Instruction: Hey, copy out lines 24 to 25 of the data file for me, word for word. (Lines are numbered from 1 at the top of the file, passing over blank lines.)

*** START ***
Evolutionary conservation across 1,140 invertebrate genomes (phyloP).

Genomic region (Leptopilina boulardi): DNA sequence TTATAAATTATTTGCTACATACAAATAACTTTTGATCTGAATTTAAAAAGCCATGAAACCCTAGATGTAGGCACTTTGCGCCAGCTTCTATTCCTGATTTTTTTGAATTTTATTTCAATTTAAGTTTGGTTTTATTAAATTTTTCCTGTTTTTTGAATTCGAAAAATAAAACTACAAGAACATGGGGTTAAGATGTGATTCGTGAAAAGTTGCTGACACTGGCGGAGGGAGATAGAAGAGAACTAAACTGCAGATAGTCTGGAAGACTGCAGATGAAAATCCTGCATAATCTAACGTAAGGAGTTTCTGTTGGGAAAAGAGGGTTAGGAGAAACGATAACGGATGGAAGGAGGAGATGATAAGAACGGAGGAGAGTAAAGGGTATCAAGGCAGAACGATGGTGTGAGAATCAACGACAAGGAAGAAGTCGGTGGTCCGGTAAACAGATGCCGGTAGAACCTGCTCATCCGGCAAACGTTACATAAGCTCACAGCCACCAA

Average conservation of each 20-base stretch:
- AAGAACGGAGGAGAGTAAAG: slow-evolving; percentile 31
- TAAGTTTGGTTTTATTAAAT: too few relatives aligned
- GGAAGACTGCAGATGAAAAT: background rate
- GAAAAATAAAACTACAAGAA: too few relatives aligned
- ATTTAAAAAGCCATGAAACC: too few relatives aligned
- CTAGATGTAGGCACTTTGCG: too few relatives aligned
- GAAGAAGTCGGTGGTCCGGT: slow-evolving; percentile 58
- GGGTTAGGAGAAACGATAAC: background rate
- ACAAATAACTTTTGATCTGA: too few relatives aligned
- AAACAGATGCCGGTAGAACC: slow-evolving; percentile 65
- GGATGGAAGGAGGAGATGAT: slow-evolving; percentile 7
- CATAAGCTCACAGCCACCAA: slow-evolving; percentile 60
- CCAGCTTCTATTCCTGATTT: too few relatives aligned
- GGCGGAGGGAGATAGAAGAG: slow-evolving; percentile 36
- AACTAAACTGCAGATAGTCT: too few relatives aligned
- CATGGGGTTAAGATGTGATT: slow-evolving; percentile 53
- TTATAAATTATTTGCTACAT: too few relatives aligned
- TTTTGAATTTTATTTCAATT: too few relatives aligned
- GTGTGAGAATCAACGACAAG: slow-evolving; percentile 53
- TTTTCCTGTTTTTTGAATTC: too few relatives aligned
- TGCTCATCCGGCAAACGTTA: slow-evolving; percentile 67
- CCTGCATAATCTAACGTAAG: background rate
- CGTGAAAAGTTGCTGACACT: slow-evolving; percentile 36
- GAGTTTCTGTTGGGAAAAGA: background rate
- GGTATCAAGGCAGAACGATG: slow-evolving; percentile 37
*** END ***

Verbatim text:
- TGCTCATCCGGCAAACGTTA: slow-evolving; percentile 67
- CCTGCATAATCTAACGTAAG: background rate